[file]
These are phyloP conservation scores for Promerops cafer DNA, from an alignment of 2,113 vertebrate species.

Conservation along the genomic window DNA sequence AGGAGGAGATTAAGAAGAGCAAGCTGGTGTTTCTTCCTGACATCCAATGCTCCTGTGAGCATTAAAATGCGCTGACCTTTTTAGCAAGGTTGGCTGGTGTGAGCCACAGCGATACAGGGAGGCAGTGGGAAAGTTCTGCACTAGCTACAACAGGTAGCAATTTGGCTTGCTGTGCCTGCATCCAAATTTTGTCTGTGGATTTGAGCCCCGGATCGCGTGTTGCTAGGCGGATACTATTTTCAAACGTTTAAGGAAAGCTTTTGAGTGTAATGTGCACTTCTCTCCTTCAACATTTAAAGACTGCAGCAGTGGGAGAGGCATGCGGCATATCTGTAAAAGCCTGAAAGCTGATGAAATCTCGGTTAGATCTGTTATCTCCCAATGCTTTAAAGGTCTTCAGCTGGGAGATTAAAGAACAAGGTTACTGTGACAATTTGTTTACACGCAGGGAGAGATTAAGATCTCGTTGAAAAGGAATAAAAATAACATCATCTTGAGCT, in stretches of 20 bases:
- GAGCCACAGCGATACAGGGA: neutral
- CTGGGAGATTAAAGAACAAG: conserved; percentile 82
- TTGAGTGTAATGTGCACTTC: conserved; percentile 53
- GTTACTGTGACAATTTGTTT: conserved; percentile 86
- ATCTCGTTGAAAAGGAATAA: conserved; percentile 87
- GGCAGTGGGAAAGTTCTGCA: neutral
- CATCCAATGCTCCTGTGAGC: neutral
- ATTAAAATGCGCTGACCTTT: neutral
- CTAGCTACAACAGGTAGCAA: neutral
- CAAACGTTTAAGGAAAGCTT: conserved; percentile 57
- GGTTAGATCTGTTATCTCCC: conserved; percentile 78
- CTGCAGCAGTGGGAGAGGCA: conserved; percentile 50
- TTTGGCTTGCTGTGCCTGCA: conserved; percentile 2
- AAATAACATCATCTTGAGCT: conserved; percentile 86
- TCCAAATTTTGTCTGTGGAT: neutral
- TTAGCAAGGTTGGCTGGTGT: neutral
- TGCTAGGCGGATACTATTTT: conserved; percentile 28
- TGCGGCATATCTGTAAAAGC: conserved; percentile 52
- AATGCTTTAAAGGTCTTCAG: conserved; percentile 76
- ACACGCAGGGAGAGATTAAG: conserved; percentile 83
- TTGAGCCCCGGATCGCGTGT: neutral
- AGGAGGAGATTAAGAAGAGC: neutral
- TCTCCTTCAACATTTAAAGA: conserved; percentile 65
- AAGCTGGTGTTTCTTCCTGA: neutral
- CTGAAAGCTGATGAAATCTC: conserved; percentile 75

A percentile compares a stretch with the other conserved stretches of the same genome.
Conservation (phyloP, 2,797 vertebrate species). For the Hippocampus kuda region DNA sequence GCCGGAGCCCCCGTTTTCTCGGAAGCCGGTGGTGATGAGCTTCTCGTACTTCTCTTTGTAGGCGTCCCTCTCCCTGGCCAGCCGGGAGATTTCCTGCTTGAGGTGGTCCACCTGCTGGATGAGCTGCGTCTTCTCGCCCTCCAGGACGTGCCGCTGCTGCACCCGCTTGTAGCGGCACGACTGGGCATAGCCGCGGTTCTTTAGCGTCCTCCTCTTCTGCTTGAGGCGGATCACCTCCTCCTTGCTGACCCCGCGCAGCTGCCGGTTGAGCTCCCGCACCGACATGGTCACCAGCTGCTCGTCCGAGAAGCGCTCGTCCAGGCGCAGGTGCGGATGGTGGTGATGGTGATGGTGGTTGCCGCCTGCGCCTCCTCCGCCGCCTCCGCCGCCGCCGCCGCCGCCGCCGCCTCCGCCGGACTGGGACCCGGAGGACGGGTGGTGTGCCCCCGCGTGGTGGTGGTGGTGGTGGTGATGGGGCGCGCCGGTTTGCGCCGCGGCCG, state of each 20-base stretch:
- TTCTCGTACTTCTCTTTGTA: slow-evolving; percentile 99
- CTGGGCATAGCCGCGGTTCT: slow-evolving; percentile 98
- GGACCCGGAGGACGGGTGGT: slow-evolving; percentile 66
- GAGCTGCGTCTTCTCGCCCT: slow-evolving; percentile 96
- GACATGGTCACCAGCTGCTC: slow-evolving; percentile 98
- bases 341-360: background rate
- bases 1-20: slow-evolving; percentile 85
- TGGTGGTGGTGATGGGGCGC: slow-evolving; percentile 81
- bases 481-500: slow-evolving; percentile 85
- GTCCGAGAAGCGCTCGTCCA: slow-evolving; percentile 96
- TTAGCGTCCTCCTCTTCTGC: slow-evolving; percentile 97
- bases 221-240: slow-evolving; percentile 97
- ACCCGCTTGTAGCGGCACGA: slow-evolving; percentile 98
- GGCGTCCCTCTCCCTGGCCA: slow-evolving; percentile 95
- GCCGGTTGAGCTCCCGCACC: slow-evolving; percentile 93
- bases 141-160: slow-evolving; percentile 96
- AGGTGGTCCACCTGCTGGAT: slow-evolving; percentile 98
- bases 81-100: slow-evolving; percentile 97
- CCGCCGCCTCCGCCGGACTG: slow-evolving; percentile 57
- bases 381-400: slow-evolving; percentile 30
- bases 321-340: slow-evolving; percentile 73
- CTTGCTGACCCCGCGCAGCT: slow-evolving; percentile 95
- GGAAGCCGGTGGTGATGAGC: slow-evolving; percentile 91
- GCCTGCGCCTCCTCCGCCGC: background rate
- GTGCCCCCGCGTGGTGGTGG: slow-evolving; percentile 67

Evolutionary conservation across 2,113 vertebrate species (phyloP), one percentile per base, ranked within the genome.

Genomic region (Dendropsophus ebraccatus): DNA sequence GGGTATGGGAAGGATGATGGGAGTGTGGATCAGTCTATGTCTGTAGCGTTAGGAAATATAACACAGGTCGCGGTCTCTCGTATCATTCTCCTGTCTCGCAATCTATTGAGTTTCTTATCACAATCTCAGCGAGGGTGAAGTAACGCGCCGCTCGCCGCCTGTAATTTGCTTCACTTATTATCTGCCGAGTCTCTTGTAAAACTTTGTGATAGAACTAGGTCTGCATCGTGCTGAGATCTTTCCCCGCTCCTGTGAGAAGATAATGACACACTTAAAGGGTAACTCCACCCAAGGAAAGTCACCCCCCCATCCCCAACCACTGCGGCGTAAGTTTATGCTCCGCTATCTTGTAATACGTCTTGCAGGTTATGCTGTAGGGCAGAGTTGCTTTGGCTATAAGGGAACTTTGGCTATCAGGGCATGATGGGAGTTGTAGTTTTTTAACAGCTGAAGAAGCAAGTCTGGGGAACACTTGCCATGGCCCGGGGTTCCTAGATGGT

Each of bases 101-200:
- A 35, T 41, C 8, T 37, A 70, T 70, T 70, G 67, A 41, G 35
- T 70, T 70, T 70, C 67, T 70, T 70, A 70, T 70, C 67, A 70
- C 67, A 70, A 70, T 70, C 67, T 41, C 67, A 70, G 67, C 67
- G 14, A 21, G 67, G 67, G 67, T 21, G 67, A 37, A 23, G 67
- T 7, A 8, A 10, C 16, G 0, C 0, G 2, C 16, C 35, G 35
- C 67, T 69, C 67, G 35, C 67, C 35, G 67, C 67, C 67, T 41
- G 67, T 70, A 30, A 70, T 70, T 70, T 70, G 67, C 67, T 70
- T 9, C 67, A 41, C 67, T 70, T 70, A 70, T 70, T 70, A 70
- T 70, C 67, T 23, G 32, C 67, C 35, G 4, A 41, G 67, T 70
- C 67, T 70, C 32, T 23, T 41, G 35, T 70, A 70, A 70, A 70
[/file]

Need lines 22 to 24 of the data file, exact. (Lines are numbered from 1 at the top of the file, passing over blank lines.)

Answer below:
- ACACGCAGGGAGAGATTAAG: conserved; percentile 83
- TTGAGCCCCGGATCGCGTGT: neutral
- AGGAGGAGATTAAGAAGAGC: neutral